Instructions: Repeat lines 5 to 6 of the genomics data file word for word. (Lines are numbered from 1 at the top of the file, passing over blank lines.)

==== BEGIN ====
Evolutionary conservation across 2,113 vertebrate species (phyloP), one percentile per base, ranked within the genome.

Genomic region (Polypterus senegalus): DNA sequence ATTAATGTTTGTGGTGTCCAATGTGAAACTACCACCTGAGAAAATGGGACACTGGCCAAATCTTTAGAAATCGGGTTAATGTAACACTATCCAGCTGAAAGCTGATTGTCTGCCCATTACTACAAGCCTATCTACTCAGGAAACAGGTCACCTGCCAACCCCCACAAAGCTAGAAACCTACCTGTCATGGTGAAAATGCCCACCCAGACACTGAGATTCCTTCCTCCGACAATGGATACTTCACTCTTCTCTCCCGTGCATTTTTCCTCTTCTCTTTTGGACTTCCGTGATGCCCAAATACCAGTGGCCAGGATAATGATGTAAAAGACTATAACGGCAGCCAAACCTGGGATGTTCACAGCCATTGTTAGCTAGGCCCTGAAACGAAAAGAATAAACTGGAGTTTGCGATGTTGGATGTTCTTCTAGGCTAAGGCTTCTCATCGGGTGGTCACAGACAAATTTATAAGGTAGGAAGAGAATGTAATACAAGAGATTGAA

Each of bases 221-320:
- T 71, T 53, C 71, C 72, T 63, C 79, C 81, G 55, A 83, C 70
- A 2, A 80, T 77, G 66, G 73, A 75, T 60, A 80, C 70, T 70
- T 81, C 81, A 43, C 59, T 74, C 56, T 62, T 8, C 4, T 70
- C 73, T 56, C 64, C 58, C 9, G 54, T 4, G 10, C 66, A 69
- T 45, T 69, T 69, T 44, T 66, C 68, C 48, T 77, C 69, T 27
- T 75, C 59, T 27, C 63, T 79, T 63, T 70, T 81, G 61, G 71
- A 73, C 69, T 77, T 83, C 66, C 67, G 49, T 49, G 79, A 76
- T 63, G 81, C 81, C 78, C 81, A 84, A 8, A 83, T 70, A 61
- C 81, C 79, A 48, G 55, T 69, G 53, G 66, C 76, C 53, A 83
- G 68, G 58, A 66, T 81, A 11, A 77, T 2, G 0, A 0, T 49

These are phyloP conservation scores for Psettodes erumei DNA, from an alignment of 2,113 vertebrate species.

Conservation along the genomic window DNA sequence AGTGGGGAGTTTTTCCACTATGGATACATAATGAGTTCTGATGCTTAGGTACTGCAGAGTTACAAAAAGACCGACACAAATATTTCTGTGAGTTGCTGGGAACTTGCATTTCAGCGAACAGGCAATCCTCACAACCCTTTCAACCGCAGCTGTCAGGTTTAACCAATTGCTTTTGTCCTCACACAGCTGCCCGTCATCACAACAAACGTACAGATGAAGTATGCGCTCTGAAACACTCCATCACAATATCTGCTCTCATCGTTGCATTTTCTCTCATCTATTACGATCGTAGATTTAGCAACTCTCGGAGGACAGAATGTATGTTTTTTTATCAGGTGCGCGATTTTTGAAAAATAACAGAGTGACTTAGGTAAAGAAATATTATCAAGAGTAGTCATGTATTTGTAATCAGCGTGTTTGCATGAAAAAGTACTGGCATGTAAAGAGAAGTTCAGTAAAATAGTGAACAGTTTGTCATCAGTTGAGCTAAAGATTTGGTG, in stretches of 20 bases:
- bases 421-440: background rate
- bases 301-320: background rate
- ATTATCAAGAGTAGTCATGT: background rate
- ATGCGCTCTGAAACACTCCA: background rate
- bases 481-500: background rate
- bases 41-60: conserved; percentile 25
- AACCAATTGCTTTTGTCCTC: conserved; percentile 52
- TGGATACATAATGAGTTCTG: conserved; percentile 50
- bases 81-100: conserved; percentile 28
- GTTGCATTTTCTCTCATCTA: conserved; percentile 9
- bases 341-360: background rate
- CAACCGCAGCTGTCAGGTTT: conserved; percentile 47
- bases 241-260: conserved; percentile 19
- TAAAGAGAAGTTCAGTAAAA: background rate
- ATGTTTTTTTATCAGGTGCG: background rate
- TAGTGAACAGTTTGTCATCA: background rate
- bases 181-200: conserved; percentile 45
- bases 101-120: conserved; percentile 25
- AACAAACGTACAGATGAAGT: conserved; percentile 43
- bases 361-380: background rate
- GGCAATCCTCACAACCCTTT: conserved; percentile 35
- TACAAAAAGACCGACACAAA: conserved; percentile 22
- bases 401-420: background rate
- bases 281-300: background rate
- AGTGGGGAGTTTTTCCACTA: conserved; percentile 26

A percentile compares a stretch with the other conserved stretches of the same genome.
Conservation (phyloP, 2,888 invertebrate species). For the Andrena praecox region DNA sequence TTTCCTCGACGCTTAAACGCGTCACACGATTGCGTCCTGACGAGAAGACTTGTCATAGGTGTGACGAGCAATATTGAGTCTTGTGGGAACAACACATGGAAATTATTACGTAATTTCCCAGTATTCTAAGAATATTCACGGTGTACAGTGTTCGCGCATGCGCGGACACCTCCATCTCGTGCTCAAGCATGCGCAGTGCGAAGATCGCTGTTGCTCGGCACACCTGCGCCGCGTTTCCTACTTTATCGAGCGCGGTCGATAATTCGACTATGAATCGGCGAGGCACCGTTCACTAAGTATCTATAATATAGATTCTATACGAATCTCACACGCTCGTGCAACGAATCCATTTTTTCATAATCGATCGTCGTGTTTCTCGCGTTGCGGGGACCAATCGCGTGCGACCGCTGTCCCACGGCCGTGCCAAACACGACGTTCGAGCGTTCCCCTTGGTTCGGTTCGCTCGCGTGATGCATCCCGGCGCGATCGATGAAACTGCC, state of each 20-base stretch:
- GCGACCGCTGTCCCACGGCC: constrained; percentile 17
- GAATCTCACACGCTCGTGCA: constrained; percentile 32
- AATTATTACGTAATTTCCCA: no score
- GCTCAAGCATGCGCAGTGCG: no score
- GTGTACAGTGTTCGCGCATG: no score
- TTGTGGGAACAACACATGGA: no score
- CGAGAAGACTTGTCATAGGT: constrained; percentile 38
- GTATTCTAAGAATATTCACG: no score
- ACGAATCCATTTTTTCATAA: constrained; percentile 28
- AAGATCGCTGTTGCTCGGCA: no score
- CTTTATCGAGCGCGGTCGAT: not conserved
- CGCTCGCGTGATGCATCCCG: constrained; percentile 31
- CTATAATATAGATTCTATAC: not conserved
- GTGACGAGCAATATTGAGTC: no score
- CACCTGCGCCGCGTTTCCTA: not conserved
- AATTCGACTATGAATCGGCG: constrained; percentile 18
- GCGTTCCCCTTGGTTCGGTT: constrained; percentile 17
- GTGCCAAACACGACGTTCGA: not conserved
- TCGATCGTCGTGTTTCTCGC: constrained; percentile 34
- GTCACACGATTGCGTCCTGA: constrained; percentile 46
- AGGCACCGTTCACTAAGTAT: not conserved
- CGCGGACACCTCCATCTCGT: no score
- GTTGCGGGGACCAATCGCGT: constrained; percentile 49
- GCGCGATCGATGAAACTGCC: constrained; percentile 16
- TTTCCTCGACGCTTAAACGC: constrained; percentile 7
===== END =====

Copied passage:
- A 2, A 80, T 77, G 66, G 73, A 75, T 60, A 80, C 70, T 70
- T 81, C 81, A 43, C 59, T 74, C 56, T 62, T 8, C 4, T 70